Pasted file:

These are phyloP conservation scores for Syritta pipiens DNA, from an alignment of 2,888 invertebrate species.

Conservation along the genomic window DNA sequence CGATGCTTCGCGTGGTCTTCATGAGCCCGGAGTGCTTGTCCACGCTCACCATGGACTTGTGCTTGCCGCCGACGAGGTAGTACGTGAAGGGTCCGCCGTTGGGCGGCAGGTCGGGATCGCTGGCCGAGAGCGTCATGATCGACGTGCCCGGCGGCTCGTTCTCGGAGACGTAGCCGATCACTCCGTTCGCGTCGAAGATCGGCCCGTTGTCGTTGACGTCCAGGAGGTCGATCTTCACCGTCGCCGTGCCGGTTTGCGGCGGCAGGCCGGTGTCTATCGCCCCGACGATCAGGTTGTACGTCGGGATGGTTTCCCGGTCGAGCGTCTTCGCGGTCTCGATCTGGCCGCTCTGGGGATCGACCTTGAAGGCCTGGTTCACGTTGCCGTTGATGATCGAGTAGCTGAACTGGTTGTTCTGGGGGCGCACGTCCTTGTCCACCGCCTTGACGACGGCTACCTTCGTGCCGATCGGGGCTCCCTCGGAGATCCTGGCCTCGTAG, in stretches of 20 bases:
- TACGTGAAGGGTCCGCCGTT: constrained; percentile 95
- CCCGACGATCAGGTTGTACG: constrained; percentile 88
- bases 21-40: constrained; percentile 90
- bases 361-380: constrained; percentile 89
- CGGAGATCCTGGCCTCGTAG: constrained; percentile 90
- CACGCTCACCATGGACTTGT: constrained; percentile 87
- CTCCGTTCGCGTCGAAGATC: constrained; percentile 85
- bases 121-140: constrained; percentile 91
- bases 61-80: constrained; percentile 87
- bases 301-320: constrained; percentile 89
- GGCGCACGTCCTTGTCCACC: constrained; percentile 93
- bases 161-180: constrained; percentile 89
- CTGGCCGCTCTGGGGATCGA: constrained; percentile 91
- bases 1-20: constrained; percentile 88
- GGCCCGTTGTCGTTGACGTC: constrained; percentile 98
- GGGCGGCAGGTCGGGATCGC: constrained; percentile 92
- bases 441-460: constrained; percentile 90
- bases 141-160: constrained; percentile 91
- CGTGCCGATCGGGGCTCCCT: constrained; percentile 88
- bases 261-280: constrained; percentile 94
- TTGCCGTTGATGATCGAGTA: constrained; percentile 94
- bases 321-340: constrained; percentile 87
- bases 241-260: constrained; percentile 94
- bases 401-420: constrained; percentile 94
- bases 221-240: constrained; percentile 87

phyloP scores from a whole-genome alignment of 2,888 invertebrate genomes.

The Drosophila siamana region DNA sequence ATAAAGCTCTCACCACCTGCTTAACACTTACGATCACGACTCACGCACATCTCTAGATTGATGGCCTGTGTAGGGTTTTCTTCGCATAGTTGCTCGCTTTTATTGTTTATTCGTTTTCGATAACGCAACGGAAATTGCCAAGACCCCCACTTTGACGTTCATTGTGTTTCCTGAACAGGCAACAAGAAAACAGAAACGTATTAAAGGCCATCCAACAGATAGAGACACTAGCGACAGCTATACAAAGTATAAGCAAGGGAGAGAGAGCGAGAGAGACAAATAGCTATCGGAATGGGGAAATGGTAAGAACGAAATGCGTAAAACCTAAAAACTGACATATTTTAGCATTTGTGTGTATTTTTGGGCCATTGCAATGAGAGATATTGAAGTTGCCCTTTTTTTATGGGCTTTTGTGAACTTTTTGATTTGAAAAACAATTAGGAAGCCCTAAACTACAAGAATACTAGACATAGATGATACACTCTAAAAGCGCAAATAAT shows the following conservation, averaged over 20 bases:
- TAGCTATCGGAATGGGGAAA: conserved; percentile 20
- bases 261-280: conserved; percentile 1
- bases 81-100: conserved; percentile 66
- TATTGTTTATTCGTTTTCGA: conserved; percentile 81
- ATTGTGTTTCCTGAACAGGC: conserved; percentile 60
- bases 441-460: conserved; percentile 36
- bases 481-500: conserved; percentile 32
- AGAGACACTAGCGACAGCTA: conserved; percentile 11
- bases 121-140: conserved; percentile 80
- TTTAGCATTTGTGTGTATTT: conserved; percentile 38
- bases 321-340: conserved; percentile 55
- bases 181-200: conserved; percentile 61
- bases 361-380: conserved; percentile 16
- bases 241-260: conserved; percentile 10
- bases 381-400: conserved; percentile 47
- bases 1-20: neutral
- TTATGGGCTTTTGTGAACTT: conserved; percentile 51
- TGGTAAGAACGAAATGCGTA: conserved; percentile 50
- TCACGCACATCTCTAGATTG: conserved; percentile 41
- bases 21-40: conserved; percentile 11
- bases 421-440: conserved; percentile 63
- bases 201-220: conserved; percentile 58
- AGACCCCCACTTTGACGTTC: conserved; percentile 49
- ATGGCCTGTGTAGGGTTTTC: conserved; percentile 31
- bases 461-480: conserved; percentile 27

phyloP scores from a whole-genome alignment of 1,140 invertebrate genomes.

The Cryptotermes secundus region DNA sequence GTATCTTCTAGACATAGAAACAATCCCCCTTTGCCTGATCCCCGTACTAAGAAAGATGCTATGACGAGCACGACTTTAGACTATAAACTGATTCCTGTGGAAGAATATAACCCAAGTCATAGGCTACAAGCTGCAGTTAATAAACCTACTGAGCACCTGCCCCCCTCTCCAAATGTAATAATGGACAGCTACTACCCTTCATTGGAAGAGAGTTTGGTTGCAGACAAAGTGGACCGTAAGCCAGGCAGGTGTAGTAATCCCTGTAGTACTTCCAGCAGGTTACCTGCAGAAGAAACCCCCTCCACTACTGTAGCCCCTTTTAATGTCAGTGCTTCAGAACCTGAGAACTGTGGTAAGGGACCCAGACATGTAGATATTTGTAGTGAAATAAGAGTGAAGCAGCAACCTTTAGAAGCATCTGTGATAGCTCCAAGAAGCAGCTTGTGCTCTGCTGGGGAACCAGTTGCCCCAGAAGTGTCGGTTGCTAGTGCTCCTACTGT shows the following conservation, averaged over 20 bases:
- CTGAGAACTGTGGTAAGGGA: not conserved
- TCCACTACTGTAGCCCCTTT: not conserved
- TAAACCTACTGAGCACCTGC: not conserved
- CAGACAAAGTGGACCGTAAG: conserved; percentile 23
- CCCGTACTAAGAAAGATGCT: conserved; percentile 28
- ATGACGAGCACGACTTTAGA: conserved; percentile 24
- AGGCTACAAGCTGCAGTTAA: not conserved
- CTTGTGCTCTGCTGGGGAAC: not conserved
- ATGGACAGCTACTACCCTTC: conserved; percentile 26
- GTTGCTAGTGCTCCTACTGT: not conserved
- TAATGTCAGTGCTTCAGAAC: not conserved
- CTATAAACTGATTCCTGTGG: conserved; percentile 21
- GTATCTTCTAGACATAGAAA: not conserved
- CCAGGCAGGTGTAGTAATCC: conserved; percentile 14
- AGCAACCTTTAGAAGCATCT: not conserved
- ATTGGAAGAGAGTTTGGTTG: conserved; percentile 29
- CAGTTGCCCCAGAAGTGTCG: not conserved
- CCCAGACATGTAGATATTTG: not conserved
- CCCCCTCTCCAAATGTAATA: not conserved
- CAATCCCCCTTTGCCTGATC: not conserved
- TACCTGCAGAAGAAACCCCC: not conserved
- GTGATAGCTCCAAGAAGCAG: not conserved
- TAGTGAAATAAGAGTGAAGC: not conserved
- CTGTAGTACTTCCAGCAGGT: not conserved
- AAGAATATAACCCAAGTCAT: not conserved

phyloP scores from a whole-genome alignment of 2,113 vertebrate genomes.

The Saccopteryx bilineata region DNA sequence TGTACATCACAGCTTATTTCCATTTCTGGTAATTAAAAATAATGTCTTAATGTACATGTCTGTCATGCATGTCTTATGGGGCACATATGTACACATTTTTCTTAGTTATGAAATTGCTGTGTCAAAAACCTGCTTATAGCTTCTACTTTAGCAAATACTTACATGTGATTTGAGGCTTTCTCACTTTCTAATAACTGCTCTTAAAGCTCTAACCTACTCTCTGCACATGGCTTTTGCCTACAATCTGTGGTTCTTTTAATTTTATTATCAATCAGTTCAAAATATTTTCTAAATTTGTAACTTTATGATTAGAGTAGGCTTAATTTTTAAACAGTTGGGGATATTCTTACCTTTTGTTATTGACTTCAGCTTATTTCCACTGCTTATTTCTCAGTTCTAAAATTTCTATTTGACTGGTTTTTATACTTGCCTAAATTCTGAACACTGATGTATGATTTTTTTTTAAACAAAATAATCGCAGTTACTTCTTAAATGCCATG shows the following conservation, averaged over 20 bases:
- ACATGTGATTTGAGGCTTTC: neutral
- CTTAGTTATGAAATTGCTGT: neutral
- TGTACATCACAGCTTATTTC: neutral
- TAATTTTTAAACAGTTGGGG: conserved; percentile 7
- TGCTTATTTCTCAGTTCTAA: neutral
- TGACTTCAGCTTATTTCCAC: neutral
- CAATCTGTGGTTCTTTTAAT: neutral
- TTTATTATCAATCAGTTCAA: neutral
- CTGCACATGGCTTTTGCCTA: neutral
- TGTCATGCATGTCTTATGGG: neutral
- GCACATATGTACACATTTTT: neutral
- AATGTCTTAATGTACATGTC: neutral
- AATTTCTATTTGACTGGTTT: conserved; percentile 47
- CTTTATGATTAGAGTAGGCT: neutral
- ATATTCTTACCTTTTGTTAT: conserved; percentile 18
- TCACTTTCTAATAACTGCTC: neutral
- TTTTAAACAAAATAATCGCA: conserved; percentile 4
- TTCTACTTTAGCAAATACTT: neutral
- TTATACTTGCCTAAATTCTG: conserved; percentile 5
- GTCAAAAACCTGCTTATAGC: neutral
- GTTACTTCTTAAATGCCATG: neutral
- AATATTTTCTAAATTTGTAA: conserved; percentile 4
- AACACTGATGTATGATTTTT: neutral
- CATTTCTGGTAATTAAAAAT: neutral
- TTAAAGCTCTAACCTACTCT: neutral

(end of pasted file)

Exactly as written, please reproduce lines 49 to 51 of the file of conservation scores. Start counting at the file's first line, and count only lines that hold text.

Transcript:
- bases 21-40: conserved; percentile 11
- bases 421-440: conserved; percentile 63
- bases 201-220: conserved; percentile 58